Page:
~ Posted by Nicholas Barber, December 5th 2012

The Victoria and Albert Museum’s "Hollywood Costume" exhibition does more than let us peek at Indiana Jones’s leather jacket and Dorothy’s ruby slippers. It makes the case that costume designers are artists. It reminds us that, in a film, clothes aren’t just clothes: they’re a labour of love which has been refined for months to convey all sorts of coded meanings about its wearer.

What the exhibition doesn’t do, though, is persuade us that having an artists for a costume designer is always a good idea.

Watch almost any contemporary Hollywood film and you’ll soon notice that everyone’s clothes are, by some strange co-incidence, brand new. Watch any romantic comedy ("27 Dresses", "How To Lose A Guy In 10 Days") and your second thought, after "How did they afford that Manhattan apartment?", is "How did they afford that haute-couture ensemble?" Watch any film set in the business world ("Wall Street: Money Never Sleeps", "Margin Call"), and you’ll see that the beautifully knotted ties have all come from an exclusive boutique. Even a character who’s meant to be a slob will be a slob who has spent time sourcing the perfect, limited-edition T-shirt.

Of course, it’s all very well for a costume to be a caricatured attention-grabber in a deliberately artificial movie (cf everything directed by Tim Burton or Baz Luhrmann). But in a supposedly naturalistic drama, it’s distracting if the clothes magically transmute to respond to the hero’s mood, or if every character appears to employ an army of personal shoppers. Maybe today’s costume designers should think less about being artists, and more about running up some outfits which an ordinary human being might actually wear.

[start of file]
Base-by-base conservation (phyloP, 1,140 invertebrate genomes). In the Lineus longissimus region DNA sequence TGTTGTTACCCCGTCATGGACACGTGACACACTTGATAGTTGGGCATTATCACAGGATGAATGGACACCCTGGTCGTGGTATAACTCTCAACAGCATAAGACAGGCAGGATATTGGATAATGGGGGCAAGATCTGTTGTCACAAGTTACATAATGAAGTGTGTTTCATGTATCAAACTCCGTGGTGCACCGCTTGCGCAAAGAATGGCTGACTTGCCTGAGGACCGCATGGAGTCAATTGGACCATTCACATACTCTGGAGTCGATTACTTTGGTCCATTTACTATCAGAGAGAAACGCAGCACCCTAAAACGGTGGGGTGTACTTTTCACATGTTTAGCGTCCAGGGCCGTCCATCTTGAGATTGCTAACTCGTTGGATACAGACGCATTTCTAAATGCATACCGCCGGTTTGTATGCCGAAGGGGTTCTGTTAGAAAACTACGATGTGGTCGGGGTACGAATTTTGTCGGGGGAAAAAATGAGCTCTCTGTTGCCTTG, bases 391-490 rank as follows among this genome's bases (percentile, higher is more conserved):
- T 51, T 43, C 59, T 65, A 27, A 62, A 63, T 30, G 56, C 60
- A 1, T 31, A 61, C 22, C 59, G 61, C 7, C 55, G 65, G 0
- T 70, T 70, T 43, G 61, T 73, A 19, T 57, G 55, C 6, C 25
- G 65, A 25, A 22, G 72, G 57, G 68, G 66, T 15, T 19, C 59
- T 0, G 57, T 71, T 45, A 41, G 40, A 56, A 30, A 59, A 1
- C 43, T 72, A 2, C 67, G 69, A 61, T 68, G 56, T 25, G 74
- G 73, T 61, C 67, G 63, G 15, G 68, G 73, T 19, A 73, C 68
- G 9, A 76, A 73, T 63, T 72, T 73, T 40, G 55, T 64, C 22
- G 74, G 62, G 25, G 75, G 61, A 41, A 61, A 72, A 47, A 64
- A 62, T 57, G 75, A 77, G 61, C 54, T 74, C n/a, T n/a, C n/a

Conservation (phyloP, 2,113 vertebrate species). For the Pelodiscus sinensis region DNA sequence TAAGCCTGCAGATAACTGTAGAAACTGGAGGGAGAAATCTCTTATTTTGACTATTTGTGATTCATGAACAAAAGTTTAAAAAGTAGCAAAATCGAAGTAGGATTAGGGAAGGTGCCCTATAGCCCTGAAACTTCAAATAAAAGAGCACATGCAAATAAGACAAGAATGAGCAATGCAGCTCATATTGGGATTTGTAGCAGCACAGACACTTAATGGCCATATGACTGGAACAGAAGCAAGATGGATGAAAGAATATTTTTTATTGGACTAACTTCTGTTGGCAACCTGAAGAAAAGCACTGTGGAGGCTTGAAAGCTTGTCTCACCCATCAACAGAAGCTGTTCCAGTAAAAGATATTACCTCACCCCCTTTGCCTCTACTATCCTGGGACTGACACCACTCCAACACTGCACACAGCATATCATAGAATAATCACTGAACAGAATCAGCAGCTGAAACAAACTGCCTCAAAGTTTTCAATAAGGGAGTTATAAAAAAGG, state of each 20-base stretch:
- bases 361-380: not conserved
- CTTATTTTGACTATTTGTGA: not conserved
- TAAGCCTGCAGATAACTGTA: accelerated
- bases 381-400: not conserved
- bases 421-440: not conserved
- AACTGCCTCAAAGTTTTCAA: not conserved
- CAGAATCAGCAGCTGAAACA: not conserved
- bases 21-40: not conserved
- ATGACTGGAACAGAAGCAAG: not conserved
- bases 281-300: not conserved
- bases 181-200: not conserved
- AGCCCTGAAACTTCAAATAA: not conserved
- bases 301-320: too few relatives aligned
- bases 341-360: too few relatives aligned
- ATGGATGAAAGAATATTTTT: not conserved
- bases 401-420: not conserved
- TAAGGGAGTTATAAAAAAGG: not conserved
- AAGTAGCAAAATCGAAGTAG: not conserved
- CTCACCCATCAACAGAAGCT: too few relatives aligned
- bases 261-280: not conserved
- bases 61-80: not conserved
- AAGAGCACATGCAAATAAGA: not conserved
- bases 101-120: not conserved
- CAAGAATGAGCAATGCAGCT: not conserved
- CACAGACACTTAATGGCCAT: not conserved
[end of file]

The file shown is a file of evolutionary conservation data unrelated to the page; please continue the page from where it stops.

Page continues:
Getting back to the exhibition, you can strain your eyes taking in all the filigrees and frills in Robert Downey Jr’s "Sherlock Holmes" outfit. The "Ocean’s Eleven" tableau has you wondering whether the eleven thieves have a conference call every morning to make sure none of their shirts clash. And the uniform worn by Batman’s latest incarnation has so many layers and ridges that you long for the simplicity of the Adam West version from the 1960s. 

There’s also a display of costumes from "Gangs Of New York" (2002). In the accompanying video clips, Martin Scorsese and his costume designer, Sandy Powell, reveal that they wanted Bill The Butcher to be a knife in human form, so they gave him an elongated stovepipe hat to exaggerate his blade-like outline. But I don’t remember seeing the film and feeling, on some subconscious level, that Bill was a knife. I remember assuming that Daniel Day-Lewis must have stolen his headgear from "The Cat In The Hat".

Compare that with the display relating to one of Scorsese’s earlier films, "The King Of Comedy" (1983). In an interview clip, Robert De Niro recalls that he and Scorsese spotted a shop-window dummy clad in a red suit with a red bow-tie. Yes, they said to each other, that’s what Rupert Pupkin would wear. They bought the suit, and the costume was finished.

Nicholas Barber is a film critic for the Independent on Sunday and film previewer for Intelligent Life.  His recent posts for the Editors' Blog include Bring back the lyricist and When Dredd was wacky